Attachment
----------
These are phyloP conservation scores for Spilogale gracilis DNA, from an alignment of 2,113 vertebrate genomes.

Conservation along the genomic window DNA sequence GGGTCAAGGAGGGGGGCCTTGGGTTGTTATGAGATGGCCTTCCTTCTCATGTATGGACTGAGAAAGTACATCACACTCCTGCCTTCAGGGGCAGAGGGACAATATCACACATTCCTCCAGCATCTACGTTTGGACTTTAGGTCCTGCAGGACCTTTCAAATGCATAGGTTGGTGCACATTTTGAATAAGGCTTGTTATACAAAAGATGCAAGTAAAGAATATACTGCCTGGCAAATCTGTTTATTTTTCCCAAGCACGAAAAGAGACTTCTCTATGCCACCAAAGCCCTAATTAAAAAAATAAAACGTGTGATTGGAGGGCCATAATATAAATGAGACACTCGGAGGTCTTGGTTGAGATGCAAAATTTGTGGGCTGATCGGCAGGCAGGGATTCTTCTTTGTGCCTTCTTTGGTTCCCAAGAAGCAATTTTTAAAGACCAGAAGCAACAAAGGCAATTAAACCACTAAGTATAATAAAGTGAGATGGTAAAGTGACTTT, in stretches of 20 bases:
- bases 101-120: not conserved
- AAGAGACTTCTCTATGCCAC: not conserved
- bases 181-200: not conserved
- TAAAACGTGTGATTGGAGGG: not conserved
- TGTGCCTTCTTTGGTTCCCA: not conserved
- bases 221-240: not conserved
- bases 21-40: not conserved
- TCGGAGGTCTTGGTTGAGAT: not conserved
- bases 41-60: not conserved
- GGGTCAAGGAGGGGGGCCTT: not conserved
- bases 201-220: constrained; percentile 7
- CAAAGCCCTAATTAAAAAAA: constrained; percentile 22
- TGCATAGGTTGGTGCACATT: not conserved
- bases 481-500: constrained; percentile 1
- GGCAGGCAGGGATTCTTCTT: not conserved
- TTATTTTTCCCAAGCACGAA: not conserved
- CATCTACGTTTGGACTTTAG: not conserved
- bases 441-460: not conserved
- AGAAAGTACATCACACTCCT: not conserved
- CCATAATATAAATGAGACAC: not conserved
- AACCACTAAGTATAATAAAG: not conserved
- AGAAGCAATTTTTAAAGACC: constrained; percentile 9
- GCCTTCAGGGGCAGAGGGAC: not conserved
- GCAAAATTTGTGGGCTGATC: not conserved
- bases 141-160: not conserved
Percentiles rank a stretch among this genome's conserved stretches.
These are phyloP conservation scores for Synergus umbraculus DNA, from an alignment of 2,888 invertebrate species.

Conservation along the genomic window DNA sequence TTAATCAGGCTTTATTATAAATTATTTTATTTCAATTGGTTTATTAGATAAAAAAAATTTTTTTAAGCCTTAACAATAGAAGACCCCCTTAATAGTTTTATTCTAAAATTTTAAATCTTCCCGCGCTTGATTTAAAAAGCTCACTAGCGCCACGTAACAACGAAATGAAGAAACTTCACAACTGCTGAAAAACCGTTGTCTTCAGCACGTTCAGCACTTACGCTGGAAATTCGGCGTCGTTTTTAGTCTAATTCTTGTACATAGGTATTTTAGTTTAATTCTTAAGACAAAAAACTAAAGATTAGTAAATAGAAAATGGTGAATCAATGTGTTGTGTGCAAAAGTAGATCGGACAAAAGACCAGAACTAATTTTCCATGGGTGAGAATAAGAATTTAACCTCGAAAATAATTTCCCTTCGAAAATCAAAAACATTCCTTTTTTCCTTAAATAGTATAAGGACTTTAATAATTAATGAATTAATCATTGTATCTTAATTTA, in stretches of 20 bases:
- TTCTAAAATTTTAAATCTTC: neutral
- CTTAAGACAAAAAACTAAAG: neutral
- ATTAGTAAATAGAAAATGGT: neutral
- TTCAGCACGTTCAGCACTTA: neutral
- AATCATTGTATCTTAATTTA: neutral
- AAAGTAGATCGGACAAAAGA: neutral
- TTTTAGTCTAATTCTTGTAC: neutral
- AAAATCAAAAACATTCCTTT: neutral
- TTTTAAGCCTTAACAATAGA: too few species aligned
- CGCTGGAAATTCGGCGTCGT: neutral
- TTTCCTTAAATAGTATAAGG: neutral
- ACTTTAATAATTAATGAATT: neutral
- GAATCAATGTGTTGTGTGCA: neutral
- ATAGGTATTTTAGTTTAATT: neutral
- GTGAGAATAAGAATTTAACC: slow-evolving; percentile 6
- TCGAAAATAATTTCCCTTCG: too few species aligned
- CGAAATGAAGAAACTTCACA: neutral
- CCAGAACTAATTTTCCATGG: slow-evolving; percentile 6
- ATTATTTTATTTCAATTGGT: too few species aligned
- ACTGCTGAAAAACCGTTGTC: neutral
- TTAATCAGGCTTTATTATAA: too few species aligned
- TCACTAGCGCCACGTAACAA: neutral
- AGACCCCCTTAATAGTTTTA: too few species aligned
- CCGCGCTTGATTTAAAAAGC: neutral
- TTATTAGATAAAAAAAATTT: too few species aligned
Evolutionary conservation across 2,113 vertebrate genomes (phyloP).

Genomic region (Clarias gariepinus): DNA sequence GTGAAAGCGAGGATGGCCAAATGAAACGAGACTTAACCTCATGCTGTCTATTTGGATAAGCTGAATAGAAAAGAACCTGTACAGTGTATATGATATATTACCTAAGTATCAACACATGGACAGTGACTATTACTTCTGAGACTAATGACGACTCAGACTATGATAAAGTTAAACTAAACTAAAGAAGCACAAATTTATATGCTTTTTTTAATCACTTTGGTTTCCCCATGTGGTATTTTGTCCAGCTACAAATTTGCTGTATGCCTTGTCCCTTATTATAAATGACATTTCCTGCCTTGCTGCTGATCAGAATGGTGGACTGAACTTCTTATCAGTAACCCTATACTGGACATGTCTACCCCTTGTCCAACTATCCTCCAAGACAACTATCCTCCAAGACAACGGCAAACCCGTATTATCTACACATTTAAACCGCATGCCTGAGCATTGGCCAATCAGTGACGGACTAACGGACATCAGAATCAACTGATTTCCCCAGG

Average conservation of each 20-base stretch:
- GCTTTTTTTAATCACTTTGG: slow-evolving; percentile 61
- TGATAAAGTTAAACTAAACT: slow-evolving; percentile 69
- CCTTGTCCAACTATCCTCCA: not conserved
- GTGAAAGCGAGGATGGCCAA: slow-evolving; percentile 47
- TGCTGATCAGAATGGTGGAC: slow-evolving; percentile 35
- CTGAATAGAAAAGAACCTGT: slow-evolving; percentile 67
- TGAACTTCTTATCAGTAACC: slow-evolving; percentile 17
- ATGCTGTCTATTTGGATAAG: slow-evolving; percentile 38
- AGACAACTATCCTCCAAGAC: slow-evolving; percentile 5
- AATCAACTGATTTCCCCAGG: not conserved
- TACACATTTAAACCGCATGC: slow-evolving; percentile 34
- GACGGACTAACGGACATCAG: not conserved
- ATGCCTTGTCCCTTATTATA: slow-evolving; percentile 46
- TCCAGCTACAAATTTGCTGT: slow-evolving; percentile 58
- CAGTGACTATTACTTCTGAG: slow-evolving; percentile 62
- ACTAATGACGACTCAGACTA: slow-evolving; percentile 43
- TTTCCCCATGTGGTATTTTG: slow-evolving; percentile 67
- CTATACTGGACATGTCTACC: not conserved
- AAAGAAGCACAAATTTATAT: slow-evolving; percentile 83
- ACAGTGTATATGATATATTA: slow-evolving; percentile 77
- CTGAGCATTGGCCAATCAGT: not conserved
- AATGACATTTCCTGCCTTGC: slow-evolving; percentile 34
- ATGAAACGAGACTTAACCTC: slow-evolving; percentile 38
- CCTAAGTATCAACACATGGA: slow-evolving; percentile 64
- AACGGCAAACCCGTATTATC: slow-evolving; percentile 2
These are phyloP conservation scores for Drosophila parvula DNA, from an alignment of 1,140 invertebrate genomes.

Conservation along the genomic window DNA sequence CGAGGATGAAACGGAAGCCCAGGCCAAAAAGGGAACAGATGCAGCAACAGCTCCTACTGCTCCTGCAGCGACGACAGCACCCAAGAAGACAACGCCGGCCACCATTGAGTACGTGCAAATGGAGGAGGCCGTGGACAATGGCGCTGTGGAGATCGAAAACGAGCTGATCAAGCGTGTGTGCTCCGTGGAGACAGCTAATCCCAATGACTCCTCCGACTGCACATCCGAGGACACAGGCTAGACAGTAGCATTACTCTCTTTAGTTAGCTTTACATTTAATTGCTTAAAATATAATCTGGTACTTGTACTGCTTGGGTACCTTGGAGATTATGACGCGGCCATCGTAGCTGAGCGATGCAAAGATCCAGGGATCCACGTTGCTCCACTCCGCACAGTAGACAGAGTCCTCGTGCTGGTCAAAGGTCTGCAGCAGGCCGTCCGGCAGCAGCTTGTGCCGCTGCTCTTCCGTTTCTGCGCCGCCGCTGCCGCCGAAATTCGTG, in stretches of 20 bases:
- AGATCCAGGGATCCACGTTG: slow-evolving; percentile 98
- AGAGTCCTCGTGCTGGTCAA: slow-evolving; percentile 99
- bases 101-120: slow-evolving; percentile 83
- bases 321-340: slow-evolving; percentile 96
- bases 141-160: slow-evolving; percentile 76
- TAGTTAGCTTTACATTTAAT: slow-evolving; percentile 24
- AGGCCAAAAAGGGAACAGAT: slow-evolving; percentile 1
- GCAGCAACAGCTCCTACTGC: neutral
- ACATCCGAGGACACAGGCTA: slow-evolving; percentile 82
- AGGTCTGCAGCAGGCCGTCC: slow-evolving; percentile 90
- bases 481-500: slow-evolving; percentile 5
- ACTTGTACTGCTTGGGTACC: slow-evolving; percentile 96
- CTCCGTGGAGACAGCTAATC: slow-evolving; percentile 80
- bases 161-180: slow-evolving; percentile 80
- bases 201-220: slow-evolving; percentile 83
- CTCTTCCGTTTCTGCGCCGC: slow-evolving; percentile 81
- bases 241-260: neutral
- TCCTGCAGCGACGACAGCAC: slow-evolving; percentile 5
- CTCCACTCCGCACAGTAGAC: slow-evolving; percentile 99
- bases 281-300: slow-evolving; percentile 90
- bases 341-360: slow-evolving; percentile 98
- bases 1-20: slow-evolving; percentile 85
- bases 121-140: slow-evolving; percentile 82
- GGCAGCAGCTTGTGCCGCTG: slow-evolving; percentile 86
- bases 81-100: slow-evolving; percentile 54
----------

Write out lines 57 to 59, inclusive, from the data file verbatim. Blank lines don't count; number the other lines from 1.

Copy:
Genomic region (Clarias gariepinus): DNA sequence GTGAAAGCGAGGATGGCCAAATGAAACGAGACTTAACCTCATGCTGTCTATTTGGATAAGCTGAATAGAAAAGAACCTGTACAGTGTATATGATATATTACCTAAGTATCAACACATGGACAGTGACTATTACTTCTGAGACTAATGACGACTCAGACTATGATAAAGTTAAACTAAACTAAAGAAGCACAAATTTATATGCTTTTTTTAATCACTTTGGTTTCCCCATGTGGTATTTTGTCCAGCTACAAATTTGCTGTATGCCTTGTCCCTTATTATAAATGACATTTCCTGCCTTGCTGCTGATCAGAATGGTGGACTGAACTTCTTATCAGTAACCCTATACTGGACATGTCTACCCCTTGTCCAACTATCCTCCAAGACAACTATCCTCCAAGACAACGGCAAACCCGTATTATCTACACATTTAAACCGCATGCCTGAGCATTGGCCAATCAGTGACGGACTAACGGACATCAGAATCAACTGATTTCCCCAGG

Average conservation of each 20-base stretch:
- GCTTTTTTTAATCACTTTGG: slow-evolving; percentile 61